I shouldn't be doing it but with all of the personal s*#t going on in my own life right now I needed to clear my head a bit and relax. And what better way to get a bit of space than go twitching! Not for anything mega but for one of the most unusual birds that we get in the UK, the Wryneck. Wrynecks are fabulous members of the Woodpecker family, although they are very unlike most of that family by behaving in a, mostly, completely different way. I've seen a few Wrynecks before and even found one (without a tail!) myself in Cornwall a few years back but they're the type of bird that you can't get enough of. In the UK the chances of seeing Wrynecks are largely confined to the Spring and especially Autumn migration periods since they are virtually lost as a UK breeding species. Sightings are mostly around southern or eastern coastlines although a few do get found further inland.
|My "self found" Wryneck, Cornwall, 20/10/2016|
|Wryneck, Hampshire, 26/08/2013|
We set off around 7 o'clock aiming to be at Ogmore around 10. This would be my last chance for a day out for a while owing to forthcoming work and family commitments so a jaunt to Wales was actually quite exciting. As always while on a journey to see a bird I had Mrs Caley constantly checking the bird news for updates. No surprise then that half way down the M5 news came through that the Middleton Lakes Wryneck had been seen again whereas there was no news of the Ogmore bird. Dilemma! I pulled into Michaelwood services and consulted the SatNav, we had 60 miles left to get to Ogmore and 90 if we turned around (at the next junction, I'm not that reckless) and headed back north to Tamworth. We sat and mulled it over for a few minutes but, mainly thanks to Mrs Caley's insistence, resisted the temptation to abandon our plans and reroute to Middleton Lakes so continued on our way towards the M4. No amount of checking the internet for updates was going to find any news of the Wryneck in Ogmore, it just wouldn't would it? So as it was we arrived into Ogmore-by-Sea and found the prescribed carpark which was purportedly just 150 metres from where the bird had been showing, baulked at the £6 parking charge and found a spot on the main road for free instead which would mean a slightly longer 250 metre walk. But I love walking, that's what legs are made for!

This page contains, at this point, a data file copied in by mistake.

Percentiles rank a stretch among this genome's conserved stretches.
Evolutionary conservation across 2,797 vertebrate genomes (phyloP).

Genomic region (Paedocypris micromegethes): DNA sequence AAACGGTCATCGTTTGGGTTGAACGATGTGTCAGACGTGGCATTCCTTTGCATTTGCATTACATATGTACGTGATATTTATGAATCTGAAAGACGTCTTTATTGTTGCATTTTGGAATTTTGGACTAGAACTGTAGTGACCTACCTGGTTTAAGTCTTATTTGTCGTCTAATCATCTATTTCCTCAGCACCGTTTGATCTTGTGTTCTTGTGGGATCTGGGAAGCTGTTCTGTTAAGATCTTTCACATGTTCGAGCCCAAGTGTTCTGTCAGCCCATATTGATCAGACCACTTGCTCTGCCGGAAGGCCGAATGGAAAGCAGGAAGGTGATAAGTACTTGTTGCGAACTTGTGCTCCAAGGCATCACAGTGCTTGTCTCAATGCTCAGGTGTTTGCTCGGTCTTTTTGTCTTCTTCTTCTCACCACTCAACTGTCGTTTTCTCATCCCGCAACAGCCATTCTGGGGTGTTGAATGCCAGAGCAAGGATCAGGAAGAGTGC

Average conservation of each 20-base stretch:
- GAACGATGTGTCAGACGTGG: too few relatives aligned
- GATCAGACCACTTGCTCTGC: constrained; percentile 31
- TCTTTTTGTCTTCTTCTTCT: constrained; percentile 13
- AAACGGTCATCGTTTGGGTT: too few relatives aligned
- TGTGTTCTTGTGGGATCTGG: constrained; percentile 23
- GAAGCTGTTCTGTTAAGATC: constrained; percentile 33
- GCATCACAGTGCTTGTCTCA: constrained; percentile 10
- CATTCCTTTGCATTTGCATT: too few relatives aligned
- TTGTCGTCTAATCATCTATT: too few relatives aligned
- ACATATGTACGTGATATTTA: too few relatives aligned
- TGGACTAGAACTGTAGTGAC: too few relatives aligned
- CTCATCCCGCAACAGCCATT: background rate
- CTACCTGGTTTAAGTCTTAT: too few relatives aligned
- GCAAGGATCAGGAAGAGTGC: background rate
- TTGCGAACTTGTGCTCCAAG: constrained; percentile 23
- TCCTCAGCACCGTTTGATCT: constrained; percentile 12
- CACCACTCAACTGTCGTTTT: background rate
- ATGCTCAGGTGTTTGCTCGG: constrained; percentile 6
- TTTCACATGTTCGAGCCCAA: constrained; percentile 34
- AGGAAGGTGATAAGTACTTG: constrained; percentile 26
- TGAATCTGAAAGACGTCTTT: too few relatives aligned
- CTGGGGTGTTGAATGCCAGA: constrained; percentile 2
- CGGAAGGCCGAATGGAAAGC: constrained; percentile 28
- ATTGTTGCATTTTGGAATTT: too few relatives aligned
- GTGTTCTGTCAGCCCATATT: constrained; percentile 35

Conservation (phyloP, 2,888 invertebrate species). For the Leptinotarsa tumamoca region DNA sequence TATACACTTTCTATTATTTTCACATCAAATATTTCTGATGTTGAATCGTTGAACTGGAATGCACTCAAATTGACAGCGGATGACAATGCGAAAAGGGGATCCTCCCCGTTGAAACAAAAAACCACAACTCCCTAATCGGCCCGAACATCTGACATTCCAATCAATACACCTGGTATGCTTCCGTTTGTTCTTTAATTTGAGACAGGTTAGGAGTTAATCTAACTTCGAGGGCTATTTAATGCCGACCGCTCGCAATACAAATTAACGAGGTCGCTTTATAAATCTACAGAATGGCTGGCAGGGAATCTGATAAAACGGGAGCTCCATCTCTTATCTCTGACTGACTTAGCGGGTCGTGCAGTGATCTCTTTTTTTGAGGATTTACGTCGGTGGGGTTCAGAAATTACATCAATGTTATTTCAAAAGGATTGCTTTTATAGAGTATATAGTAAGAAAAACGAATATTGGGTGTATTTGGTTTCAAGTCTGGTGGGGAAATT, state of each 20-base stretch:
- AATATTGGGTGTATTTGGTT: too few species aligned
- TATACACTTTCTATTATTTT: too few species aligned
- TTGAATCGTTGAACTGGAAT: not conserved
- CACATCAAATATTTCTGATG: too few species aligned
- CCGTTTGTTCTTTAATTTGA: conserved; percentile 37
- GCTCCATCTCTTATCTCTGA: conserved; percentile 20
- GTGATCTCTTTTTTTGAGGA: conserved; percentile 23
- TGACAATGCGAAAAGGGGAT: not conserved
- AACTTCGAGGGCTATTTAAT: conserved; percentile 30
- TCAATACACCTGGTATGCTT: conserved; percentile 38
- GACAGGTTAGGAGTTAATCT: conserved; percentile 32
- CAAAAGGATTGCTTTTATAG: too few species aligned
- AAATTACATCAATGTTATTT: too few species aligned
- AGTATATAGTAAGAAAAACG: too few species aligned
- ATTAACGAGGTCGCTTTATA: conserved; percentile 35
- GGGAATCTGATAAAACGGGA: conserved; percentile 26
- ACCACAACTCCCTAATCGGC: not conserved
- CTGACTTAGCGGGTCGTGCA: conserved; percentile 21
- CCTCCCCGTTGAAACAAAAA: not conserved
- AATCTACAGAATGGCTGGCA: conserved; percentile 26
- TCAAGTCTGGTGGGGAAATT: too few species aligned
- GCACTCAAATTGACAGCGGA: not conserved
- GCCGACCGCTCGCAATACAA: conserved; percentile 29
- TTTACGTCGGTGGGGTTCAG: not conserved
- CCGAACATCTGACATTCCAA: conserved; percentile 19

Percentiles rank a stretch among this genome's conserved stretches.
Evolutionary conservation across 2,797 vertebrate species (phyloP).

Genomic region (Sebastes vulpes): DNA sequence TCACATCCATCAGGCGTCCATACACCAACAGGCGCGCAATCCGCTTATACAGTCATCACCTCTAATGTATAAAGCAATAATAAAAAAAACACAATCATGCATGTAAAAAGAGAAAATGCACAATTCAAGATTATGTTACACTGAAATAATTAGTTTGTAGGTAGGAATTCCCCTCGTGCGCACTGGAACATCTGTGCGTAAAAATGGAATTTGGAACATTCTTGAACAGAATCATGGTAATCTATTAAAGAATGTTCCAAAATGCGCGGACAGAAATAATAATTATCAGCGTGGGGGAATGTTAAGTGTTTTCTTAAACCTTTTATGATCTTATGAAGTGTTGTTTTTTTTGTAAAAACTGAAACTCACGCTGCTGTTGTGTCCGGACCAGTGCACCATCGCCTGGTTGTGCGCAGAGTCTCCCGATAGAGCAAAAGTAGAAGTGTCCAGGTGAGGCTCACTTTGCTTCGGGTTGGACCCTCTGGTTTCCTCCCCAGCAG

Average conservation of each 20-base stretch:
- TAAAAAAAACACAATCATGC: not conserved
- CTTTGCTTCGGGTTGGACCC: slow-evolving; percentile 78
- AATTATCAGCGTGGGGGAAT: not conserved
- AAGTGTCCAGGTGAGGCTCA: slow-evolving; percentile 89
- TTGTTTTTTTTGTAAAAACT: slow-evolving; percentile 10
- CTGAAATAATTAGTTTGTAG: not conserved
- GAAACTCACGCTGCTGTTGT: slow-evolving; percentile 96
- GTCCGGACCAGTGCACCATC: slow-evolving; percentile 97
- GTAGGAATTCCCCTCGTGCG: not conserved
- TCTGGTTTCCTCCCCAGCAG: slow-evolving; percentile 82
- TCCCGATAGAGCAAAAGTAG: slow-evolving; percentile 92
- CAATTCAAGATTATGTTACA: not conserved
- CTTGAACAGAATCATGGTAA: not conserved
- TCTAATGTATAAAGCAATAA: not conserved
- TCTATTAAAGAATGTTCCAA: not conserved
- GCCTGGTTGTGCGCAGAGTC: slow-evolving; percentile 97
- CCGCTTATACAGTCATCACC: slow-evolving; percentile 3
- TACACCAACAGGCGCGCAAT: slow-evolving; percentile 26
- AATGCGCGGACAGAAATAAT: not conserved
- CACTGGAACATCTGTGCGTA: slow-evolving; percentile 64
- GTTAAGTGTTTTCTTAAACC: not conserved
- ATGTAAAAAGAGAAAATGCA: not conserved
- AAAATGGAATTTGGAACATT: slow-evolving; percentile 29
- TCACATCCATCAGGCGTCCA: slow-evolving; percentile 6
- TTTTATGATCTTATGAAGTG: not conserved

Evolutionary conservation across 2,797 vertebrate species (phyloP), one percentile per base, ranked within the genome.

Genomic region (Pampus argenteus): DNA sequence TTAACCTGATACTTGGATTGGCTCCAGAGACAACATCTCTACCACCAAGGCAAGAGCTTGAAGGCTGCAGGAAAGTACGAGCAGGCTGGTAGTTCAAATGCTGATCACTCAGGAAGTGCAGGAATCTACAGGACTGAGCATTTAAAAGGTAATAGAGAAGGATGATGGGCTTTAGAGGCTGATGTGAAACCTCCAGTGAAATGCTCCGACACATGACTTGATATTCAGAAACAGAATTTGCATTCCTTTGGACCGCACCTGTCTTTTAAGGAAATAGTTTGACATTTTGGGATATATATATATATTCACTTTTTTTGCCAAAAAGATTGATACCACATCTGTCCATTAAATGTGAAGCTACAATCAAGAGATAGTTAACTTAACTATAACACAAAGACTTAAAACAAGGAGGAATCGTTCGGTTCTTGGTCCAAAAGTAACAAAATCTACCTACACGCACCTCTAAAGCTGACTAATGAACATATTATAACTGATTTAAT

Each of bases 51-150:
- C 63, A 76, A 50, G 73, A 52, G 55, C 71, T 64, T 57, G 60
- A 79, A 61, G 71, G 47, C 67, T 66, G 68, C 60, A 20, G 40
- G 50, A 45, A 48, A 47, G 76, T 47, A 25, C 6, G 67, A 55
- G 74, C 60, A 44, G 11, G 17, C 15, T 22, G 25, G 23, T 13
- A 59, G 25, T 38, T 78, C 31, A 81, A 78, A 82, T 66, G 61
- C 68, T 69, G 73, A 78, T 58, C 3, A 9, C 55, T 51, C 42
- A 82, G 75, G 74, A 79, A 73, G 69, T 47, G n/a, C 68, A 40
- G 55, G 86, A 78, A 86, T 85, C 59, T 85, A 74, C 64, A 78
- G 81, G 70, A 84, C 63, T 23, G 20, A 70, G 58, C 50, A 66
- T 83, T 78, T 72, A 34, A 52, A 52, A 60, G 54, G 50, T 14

We took the path which ran through a nice gorse and scrub area overlooking the Ogmore estuary. A very nice place made slightly less nice by the hordes of dog walkers and their charges, fine if on leads, not so good if allowed to run amok as several were doing, some of the dogs were too. Birds were still very much in evidence though and I took a couple of photos of the female of a pair of Stonechats that were busy flying from one exposed perch to another. But I was on a mission so to my shame gave little time to the other common birds that were around.
I'd travelled maybe 50 metres along the shore away from Mrs Caley when suddenly a medium sized and pale beige coloured bird flew strongly from one gorse patch to another and instantly I knew I had it! Fortunately it had landed on a dead gorse twig and was now perched there. I whistled to Mrs Caley but she was already on her way having also seen the bird fly out and then had seen me lift the camera since, naturally, I was already taking record shots. The other birders present, there were about 10 now (where do they all suddenly appear from?) were slower on the uptake and by the time they caught up the Wryneck had disappeared into the scrub once more. One chap then dared to suggest that it had been a Meadow Pipit, the cheek of it! I've been birding long enough to identify a Wryneck thank you very much! He only backed down when I showed him an image off the back of my camera! Oh yes, so it is!